I am the mother of a daughter who has survived anorexia. She’s in recovery now, at a healthy weight, with relatively good mental health, but I will always be the mother of an anorexic. Even in my sleep.
I imagine it must be somewhat like being mother to a child with an addiction. I use this analogy because more people are aware of addiction than anorexia. The child may take a break, seek help, and enter a clean phase of living, but at the back of your mind you’re still watching and waiting. You’re triggered by every little thing, you’re watching them like a hawk, constantly alert for signs of a relapse.
I fought hard to get here. I put up the fight of my life in fact, because I’ve never encountered anything as insidious as an anorexia. Something that masquerades as your child’s friend, whilst it steals their very soul before your eyes. Something so deranged that when you try to interrupt it, it gets stronger, fiercer, angrier, and it all but takes over like some kind of demonic possession.
I’ve gone back over the last couple of years with a fine tooth comb and there’s a few things I know I did pretty badly. Maybe I should have contacted a health care provider sooner, maybe I should have seen the signs sooner, maybe I should have put more barriers up with the eating disorder to evict it sooner, maybe I should have been more patient when I was tearing my hair out, mothering three other kids too (one with ADHD). But maybe I did some stuff well, and I should give myself credit for that. It’s not like I had an instruction manual or anything, I really was winging it. Maybe, given my time again, I would make more of an effort to recognise the small successes.
I took no hostages
I did take hostages sometimes. It was easier to provide “the right food” according to whatever ridiculous fad we were in that week. Be it vegan, raw foodism, fruitarianism, or carnivorous – all real fads she did by the way. It was easier to cook her a separate meal than to say to my daughter who was desperate to be vegan, “Tonight we are having meat for dinner, eat it or go hungry”. Telling someone with an eating disorder to go hungry …… you can only imagine the torturous fear that would breed if you’ve been in my shoes. It was HARD. It was like sending her on a date with Ted Bundy when I finally decided to do it. But when I did, when I finally decided that the hostages (namely ME!!!) had been languishing in the kitchen for long enough and it was white bread sandwiches and pre-sliced cheese for lunch or nothing, she just ate.
Would I have done this when she was in the very early stages of treatment, in the pleasantly named “re-feeding” phase? Not a hope in hell. I pandered then (to a degree, but we’ll discuss that later). I picked and chose fights, and sometimes I picked the wrong ones ….. But when I decided to throw the hostages over board? That was the day things started taking a turn for the better.
I called her bluff
The first day of “re-feeding” I presented my seriously undernourished teen with a teeny tiny slice of artisan raisin toast. She’d had breakfast only an hour and a half earlier. She announced in no uncertain terms that if she had to eat THIS MUCH she would slit her wrists. She would rather suicide than eat a piece of raisin toast.
Your kid with anorexia threatens suicide and you don’t giggle, let me assure you. But in the back of my mind I kind of knew she was just testing my mettle. I wasn’t truly confident of course, you’d be mad to ooze confidence in that situation that wouldn’t you? But I was pretty comfortable in the assertion that she just didn’t want the toast, and she thought I’d meekly take it away and feed it to the chooks.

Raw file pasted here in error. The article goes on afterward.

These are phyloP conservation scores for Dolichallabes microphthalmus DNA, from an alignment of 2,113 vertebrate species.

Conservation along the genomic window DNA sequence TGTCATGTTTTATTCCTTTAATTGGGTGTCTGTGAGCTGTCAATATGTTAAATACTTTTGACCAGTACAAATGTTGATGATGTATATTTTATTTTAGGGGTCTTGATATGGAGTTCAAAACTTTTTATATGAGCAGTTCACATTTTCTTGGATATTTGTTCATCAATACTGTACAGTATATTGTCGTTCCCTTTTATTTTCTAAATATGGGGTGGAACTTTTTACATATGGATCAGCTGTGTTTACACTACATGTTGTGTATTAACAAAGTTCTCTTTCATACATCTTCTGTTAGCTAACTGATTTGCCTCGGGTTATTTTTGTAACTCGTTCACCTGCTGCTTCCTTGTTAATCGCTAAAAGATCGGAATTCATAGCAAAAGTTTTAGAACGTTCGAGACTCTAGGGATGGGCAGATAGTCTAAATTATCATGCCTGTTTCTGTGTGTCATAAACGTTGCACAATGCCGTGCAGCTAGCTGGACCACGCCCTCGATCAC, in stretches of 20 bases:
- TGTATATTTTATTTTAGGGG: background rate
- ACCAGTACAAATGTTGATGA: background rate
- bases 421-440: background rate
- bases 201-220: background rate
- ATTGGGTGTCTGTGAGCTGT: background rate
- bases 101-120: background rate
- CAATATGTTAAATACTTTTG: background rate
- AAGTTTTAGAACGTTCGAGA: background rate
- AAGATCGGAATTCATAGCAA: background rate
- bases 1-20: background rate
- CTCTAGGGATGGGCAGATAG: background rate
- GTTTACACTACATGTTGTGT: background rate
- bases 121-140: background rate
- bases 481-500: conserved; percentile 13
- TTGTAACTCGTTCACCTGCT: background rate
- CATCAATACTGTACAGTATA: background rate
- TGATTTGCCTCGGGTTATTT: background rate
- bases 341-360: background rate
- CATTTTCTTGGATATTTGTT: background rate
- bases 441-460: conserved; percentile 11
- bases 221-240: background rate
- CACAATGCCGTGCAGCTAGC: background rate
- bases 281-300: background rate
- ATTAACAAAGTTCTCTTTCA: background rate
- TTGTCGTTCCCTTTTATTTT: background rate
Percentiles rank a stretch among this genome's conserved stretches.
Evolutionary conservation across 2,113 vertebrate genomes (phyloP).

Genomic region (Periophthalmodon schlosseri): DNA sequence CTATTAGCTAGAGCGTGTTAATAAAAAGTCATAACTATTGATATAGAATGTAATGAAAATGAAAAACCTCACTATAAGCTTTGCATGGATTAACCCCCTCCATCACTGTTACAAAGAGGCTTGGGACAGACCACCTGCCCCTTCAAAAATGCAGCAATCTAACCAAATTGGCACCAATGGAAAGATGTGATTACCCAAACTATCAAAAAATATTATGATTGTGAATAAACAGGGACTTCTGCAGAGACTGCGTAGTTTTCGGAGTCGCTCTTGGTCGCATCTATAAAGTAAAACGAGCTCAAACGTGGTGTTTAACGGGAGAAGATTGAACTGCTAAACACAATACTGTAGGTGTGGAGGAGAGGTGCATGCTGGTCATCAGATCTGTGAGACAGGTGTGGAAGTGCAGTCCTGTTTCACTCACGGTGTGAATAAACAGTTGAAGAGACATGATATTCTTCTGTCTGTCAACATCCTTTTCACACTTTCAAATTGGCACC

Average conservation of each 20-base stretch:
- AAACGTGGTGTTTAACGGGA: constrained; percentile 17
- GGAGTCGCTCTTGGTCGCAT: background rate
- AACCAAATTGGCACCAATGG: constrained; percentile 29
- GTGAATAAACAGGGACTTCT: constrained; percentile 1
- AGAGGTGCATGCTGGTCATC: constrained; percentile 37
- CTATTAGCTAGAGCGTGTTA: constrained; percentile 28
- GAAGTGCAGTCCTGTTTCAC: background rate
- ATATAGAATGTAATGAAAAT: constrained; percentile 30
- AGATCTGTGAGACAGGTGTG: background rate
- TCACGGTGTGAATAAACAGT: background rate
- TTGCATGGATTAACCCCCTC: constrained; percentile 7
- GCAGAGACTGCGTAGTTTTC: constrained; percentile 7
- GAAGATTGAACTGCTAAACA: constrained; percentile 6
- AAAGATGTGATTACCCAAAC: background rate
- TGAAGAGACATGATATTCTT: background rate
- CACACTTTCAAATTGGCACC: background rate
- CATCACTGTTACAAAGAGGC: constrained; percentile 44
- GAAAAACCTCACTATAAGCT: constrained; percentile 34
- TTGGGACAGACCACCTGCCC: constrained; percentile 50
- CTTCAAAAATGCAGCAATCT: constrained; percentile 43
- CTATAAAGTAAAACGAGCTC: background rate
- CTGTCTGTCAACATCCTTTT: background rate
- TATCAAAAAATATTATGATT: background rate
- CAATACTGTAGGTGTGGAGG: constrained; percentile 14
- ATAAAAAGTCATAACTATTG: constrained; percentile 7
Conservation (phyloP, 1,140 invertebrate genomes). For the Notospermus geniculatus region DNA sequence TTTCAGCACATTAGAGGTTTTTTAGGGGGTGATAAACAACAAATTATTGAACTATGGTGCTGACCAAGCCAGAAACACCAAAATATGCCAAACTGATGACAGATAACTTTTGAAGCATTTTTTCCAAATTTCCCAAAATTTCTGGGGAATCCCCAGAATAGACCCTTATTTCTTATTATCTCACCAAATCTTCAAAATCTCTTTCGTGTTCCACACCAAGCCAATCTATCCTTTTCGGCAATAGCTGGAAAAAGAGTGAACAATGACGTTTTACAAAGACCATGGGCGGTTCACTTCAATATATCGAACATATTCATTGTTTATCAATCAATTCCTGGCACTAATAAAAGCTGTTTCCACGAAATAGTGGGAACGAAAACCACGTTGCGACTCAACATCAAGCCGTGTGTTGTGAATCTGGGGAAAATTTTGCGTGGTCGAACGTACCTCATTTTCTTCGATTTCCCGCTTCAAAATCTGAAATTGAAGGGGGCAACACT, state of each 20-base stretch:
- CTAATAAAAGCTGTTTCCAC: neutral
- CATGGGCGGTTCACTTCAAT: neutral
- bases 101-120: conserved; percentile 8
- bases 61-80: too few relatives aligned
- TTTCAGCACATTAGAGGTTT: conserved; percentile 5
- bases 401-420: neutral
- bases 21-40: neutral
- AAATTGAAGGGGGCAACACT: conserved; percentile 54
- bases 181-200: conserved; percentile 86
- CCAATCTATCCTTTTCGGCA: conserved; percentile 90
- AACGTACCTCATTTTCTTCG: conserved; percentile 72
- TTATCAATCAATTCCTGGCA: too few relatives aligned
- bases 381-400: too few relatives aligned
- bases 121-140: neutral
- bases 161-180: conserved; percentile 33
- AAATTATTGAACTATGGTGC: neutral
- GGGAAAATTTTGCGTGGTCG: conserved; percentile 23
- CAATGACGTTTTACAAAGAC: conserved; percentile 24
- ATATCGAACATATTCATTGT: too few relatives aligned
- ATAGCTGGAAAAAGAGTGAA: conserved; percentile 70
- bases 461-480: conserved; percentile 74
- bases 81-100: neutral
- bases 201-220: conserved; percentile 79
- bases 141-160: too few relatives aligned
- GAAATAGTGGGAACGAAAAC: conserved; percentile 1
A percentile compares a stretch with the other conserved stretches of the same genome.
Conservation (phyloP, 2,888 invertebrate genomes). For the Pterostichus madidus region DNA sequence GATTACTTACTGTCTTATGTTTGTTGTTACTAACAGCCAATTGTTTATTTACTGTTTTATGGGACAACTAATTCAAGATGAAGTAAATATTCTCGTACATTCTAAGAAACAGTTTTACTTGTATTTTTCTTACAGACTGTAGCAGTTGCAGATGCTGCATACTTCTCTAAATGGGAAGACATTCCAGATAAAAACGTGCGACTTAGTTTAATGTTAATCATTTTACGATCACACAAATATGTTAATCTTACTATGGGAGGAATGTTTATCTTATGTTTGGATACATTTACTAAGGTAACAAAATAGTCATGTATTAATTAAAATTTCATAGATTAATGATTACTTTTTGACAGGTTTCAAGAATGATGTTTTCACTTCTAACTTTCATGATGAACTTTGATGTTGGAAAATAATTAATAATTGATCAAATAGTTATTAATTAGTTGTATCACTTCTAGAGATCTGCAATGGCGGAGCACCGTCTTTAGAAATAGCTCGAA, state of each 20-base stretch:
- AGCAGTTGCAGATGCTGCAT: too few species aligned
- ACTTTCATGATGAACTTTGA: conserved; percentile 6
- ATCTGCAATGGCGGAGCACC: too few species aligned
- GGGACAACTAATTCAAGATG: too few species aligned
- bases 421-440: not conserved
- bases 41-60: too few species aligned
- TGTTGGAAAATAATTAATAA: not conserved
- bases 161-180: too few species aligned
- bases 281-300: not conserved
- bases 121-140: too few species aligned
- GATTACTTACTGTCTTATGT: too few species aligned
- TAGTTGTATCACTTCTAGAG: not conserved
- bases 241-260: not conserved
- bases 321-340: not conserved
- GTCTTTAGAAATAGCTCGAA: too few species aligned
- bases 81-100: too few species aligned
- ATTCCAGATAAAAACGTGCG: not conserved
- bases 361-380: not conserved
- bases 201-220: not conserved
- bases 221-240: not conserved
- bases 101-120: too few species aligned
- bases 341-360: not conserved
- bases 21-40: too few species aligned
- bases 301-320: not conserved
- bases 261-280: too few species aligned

Which is exactly what I did. But then I bundled her and the other three kids into the car and went straight to emergency. An hour long drive. Because if you’re contemplating suicide that’s where you need to be!
We spent an uncomfortable six hours in emergency, where she shamefacedly admitted (in angry whispering tones to the duty psychiatrist) that she wasn’t really suicidal, she just didn’t want toast. But just to be sure the hospital very thoughtfully insisted that she eat before leaving. And they took no hostages. It was what they had, no short order chef came by the bedside, she was given horrible fake yogurt, and a sandwich. Both foods that were NOT on her approved list of foods.
The next time I gave her a piece of lovingly handmade (for discerning people) raisin toast, she ate it without complaint. Without audible complaint anyway. There was plenty body language, but the toast got eaten.
I didn’t make empty threats
After her second appointment with her treatment team at the hospital she was devastated to learn that her three meal, three snack a day regimen wasn’t going away any time soon. She was certain that she’d prove to them all that I was neurotic, and she had a good grasp on food, nutrition, and health. It didn’t go like that though. They told her that I was the boss and she had to do what I instructed her to do. When she begged them to listen to how much I was feeding her they said “That’s tough! Mum knows best, when in doubt defer to Mum.”
When we got home I prepared afternoon tea and presented it to her. By way of thanks she picked up a bar stool and threw it at my head. Was I scared? That would be an understatement. I was terrified! But I didn’t flinch. I looked her square in the eyes and without missing a beat I said “That will be The. Last. Time. You. are violent in this house. If you ever attempt to harm me or anyone else again I will have you arrested. Under no circumstances will I bail you out.”